"House of Cards" showrunner Beau Willimon has traveled to Bucha, Ukraine, to document the atrocities of the Russian invasion and capture the "heroic resistance" of the Ukrainian people, the Bucha City Council announced Friday.
"The playwright wants to tell the whole world the truth about the genocide of Ukrainians and the heroic resistance of the Ukrainian people," the city council announced on Facebook.
Willimon, a 44-year-old American playwright and screenwriter, is best known for helping to develop the American version of the series "House of Cards," and he served as showrunner for its first four seasons. He created the drama series "The First" for Hulu, about the first crewed mission to Mars. He also served as president of the Writer's Guild of America.
Beau Willimon filming in Bucha. (Bucha City Council)
Russian forces initially launched an offensive aiming to capture Ukraine's capital city, Kyiv. After more than a month of fighting, Russian forces withdrew, leaving horrors in their wake. Bucha, near Kyiv, has gained international notoriety as a key site of Russian atrocities. Bucha's mayor has claimed that the city discovered 400 bodies so far.
Earlier this month, Ukrainian President Volodymyr Zelenskyy announced that his government had launched an investigation into alleged Russian atrocities in the area around the capital city of Kyiv, from which Russian forces had recently withdrawn.
"We have just begun an investigation into all that the occupiers have done," the president said. "At present, there is information about more than three hundred people killed and tortured in Bucha alone. It is likely that the list of victims will be much larger when the whole city is checked. And this is only one city. One of the many Ukrainian communities that the Russian military managed to seize."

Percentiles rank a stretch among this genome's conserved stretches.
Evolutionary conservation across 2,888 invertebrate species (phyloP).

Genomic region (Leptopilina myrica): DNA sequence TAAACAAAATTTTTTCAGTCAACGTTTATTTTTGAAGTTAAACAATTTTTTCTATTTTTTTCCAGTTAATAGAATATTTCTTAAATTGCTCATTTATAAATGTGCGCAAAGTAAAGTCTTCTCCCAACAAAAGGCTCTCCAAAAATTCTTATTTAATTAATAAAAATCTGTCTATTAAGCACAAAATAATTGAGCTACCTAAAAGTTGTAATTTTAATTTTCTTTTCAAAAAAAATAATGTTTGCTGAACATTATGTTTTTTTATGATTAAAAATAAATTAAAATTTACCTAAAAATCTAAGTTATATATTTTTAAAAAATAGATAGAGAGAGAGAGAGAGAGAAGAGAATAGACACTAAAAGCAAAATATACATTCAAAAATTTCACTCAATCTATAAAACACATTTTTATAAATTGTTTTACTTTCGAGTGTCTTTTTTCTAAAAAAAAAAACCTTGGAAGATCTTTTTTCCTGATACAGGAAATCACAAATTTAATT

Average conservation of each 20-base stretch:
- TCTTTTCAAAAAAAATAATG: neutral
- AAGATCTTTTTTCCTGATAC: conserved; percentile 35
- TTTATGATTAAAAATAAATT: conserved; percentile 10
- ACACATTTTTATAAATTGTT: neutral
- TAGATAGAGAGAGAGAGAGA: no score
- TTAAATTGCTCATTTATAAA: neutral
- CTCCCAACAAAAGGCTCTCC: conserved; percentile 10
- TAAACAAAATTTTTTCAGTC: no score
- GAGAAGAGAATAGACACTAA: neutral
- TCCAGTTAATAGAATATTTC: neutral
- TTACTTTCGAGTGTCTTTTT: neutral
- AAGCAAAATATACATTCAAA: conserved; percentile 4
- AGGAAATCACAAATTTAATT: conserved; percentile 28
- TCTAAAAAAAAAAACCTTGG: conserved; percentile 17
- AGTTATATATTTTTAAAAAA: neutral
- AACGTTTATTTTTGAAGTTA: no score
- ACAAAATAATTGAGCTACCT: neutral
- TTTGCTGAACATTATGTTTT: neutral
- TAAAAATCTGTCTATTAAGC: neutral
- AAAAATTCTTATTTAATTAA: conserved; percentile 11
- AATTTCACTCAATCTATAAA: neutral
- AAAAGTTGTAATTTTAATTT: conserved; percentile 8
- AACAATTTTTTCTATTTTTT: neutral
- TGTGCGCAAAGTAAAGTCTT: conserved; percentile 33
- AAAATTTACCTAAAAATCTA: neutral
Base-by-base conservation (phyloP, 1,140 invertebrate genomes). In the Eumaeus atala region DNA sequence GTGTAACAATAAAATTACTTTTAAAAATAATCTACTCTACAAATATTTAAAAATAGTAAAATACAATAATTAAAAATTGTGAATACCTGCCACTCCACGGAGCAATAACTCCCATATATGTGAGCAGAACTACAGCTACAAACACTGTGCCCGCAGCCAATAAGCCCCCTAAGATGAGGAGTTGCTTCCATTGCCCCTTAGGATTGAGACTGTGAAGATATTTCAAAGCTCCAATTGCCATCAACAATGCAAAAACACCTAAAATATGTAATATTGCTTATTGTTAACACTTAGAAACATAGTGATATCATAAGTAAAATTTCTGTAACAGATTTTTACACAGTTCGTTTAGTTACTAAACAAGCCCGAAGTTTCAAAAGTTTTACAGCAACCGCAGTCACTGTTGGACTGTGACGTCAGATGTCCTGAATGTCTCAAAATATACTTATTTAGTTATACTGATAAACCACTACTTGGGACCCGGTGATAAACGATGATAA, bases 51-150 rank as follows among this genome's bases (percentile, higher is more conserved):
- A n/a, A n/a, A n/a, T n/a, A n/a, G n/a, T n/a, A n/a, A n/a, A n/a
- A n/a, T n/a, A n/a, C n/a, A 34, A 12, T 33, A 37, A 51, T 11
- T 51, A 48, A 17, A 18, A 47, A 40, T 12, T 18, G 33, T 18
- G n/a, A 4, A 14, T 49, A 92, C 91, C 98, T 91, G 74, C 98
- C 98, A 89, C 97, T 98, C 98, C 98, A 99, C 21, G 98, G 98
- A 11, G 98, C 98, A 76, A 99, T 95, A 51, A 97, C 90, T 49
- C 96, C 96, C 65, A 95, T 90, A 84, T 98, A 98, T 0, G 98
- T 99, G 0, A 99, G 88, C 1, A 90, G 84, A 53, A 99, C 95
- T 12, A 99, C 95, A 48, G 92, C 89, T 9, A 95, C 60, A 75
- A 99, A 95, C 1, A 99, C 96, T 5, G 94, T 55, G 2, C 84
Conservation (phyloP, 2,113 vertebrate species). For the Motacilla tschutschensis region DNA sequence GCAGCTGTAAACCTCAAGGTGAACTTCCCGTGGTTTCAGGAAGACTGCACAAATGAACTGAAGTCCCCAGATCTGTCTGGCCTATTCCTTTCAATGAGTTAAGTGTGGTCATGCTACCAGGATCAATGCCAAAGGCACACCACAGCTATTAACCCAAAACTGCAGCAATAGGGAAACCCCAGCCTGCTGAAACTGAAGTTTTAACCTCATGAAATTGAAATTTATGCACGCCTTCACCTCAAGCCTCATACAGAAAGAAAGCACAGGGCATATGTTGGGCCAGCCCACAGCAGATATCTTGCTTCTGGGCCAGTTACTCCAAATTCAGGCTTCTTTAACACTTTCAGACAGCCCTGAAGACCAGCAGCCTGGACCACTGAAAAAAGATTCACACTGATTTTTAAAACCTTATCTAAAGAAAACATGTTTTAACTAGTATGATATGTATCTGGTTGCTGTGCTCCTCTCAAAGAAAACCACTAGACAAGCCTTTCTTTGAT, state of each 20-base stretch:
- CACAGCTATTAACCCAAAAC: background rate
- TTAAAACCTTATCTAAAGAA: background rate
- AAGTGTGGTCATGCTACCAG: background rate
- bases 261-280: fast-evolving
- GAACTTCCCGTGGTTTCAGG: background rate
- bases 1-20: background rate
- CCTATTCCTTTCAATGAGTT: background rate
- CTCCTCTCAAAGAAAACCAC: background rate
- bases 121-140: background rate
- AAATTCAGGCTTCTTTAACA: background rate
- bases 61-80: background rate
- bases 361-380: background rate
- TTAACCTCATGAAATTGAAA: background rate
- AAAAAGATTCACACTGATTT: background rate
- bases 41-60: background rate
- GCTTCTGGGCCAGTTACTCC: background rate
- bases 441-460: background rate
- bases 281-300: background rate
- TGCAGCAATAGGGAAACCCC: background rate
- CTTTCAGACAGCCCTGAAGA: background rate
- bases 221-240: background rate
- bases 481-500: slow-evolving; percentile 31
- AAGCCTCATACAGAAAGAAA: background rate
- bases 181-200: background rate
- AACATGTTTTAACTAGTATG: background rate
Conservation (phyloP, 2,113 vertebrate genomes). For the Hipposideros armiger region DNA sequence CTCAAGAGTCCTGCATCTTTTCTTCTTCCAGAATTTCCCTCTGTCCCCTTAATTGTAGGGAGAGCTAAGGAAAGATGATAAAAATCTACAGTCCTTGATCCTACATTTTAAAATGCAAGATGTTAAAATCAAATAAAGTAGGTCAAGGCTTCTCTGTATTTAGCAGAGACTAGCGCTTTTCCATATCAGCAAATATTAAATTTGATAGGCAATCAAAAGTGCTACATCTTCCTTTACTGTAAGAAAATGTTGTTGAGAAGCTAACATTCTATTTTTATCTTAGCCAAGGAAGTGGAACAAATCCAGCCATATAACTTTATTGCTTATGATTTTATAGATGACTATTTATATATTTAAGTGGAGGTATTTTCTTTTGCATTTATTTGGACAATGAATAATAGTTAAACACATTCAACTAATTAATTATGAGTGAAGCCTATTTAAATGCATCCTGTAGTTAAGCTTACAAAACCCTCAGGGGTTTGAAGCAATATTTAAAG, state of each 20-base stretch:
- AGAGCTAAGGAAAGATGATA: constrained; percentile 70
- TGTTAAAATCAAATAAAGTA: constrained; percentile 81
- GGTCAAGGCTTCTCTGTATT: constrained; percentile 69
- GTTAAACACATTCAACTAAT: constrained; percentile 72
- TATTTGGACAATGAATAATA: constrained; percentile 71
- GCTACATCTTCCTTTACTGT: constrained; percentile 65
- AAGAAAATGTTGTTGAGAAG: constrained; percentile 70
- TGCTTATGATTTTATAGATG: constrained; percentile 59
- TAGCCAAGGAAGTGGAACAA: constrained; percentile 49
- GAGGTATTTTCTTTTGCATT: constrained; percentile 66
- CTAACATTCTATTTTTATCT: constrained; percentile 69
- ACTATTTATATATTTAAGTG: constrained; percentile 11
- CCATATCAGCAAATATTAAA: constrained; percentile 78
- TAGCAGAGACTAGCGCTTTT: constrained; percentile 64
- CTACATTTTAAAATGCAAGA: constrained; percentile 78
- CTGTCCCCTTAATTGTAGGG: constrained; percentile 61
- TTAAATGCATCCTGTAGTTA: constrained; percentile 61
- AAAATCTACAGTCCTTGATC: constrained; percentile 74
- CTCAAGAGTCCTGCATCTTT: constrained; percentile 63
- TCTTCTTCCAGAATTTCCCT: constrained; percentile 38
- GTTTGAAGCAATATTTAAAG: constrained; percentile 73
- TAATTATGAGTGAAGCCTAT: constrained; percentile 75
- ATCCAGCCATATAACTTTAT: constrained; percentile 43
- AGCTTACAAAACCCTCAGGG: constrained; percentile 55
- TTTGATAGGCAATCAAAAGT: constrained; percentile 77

NEW YORK, NY - DECEMBER 4: Beau Willimon attends Focus Features Hosts The New York Premiere Of Mary Queen Of Scots" at Paris Theater on December 4, 2018 in New York City. (Photo by Paul Bruinooge/Patrick McMullan via Getty Images)
Russian Foreign Minister Sergei Lavrov accused Kyiv of setting up a "stage-managed anti-Russian provocation."
Associated Press journalists saw the bodies of at least 21 people in various spots around Bucha, northwest of the capital. One group of nine, all in civilian clothes, were scattered around a site that residents said Russian troops used as a base. They appeared to have been killed at close range. At least two had their hands tied behind their backs, one was shot in the head, and another's legs were bound.
"You saw what happened in Bucha," President Joe Biden said, describing Putin as both "brutal" and a "war criminal." "What’s happening in Bucha is outrageous and everyone sees it."
BUCHA, KYIV PROVINCE, UKRAINE, APRIL 04: Tanya Nedashkivska, 57, grieves next to the tomb of her husband buried on the backyard of her house in Bucha, Ukraine, April 4th, 2022. (Photo by Narciso Contreras/Anadolu Agency via Getty Images)
Sen. Steve Daines, R-Mont., and Rep. Victoria Spartz, R-Ind., became the first U.S. members of Congress to visit Ukraine amid the invasion Thursday. Daines visited the mass graves in Bucha, saying that he saw "indisputable evidence of Putin's war crimes."
Ukraine's ambassador to the United Nations detailed shocking claims that Russian soldiers raped and abducted women and girls.